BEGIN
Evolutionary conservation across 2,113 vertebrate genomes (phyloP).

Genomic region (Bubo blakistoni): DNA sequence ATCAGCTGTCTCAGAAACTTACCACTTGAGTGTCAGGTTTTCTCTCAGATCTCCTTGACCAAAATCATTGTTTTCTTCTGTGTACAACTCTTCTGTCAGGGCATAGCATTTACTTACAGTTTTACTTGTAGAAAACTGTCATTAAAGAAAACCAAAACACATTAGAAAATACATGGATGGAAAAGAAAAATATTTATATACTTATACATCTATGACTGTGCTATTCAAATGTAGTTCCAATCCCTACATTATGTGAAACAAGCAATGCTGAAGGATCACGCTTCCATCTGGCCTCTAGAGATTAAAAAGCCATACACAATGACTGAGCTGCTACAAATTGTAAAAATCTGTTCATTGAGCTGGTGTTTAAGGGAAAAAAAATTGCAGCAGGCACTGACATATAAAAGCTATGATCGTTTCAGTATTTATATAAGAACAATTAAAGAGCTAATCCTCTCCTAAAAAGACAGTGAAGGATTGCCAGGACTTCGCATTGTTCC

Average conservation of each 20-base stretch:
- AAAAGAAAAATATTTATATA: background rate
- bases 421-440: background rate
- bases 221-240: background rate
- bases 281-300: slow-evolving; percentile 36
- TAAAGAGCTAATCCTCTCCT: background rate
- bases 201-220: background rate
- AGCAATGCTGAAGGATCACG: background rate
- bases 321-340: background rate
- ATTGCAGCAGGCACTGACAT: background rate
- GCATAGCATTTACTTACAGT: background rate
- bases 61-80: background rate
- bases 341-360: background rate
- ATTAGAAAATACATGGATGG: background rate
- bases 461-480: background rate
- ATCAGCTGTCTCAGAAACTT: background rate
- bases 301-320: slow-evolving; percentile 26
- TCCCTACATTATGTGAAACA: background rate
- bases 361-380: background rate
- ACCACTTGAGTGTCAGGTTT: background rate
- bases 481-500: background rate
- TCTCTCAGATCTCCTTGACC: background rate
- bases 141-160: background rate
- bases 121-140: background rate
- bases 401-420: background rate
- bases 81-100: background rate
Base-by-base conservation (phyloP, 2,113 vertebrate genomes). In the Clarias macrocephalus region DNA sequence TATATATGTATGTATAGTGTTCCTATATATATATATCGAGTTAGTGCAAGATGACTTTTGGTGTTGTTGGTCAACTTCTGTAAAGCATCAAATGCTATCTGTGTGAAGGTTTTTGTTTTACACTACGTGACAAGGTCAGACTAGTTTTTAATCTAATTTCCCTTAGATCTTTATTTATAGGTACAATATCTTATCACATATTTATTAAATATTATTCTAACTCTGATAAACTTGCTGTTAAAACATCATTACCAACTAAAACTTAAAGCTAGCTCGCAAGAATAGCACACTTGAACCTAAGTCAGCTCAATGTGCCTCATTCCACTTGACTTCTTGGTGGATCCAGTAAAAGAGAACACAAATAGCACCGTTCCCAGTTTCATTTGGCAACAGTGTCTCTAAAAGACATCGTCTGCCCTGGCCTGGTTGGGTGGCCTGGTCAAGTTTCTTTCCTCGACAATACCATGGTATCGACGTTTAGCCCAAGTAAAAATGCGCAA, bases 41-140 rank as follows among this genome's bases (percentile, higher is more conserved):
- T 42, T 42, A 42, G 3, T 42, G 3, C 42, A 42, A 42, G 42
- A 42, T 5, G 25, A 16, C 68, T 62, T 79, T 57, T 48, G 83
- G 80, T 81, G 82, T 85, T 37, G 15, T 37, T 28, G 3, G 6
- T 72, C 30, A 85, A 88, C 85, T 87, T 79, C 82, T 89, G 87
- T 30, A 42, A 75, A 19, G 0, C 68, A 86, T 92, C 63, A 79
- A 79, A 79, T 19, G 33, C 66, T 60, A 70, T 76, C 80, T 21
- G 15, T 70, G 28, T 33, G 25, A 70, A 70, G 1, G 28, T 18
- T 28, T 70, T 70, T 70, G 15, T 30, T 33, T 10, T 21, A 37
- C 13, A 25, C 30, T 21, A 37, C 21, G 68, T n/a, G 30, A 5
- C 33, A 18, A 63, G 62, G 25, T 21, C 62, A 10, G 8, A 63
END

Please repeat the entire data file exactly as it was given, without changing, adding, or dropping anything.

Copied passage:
Evolutionary conservation across 2,113 vertebrate genomes (phyloP).

Genomic region (Bubo blakistoni): DNA sequence ATCAGCTGTCTCAGAAACTTACCACTTGAGTGTCAGGTTTTCTCTCAGATCTCCTTGACCAAAATCATTGTTTTCTTCTGTGTACAACTCTTCTGTCAGGGCATAGCATTTACTTACAGTTTTACTTGTAGAAAACTGTCATTAAAGAAAACCAAAACACATTAGAAAATACATGGATGGAAAAGAAAAATATTTATATACTTATACATCTATGACTGTGCTATTCAAATGTAGTTCCAATCCCTACATTATGTGAAACAAGCAATGCTGAAGGATCACGCTTCCATCTGGCCTCTAGAGATTAAAAAGCCATACACAATGACTGAGCTGCTACAAATTGTAAAAATCTGTTCATTGAGCTGGTGTTTAAGGGAAAAAAAATTGCAGCAGGCACTGACATATAAAAGCTATGATCGTTTCAGTATTTATATAAGAACAATTAAAGAGCTAATCCTCTCCTAAAAAGACAGTGAAGGATTGCCAGGACTTCGCATTGTTCC

Average conservation of each 20-base stretch:
- AAAAGAAAAATATTTATATA: background rate
- bases 421-440: background rate
- bases 221-240: background rate
- bases 281-300: slow-evolving; percentile 36
- TAAAGAGCTAATCCTCTCCT: background rate
- bases 201-220: background rate
- AGCAATGCTGAAGGATCACG: background rate
- bases 321-340: background rate
- ATTGCAGCAGGCACTGACAT: background rate
- GCATAGCATTTACTTACAGT: background rate
- bases 61-80: background rate
- bases 341-360: background rate
- ATTAGAAAATACATGGATGG: background rate
- bases 461-480: background rate
- ATCAGCTGTCTCAGAAACTT: background rate
- bases 301-320: slow-evolving; percentile 26
- TCCCTACATTATGTGAAACA: background rate
- bases 361-380: background rate
- ACCACTTGAGTGTCAGGTTT: background rate
- bases 481-500: background rate
- TCTCTCAGATCTCCTTGACC: background rate
- bases 141-160: background rate
- bases 121-140: background rate
- bases 401-420: background rate
- bases 81-100: background rate
Base-by-base conservation (phyloP, 2,113 vertebrate genomes). In the Clarias macrocephalus region DNA sequence TATATATGTATGTATAGTGTTCCTATATATATATATCGAGTTAGTGCAAGATGACTTTTGGTGTTGTTGGTCAACTTCTGTAAAGCATCAAATGCTATCTGTGTGAAGGTTTTTGTTTTACACTACGTGACAAGGTCAGACTAGTTTTTAATCTAATTTCCCTTAGATCTTTATTTATAGGTACAATATCTTATCACATATTTATTAAATATTATTCTAACTCTGATAAACTTGCTGTTAAAACATCATTACCAACTAAAACTTAAAGCTAGCTCGCAAGAATAGCACACTTGAACCTAAGTCAGCTCAATGTGCCTCATTCCACTTGACTTCTTGGTGGATCCAGTAAAAGAGAACACAAATAGCACCGTTCCCAGTTTCATTTGGCAACAGTGTCTCTAAAAGACATCGTCTGCCCTGGCCTGGTTGGGTGGCCTGGTCAAGTTTCTTTCCTCGACAATACCATGGTATCGACGTTTAGCCCAAGTAAAAATGCGCAA, bases 41-140 rank as follows among this genome's bases (percentile, higher is more conserved):
- T 42, T 42, A 42, G 3, T 42, G 3, C 42, A 42, A 42, G 42
- A 42, T 5, G 25, A 16, C 68, T 62, T 79, T 57, T 48, G 83
- G 80, T 81, G 82, T 85, T 37, G 15, T 37, T 28, G 3, G 6
- T 72, C 30, A 85, A 88, C 85, T 87, T 79, C 82, T 89, G 87
- T 30, A 42, A 75, A 19, G 0, C 68, A 86, T 92, C 63, A 79
- A 79, A 79, T 19, G 33, C 66, T 60, A 70, T 76, C 80, T 21
- G 15, T 70, G 28, T 33, G 25, A 70, A 70, G 1, G 28, T 18
- T 28, T 70, T 70, T 70, G 15, T 30, T 33, T 10, T 21, A 37
- C 13, A 25, C 30, T 21, A 37, C 21, G 68, T n/a, G 30, A 5
- C 33, A 18, A 63, G 62, G 25, T 21, C 62, A 10, G 8, A 63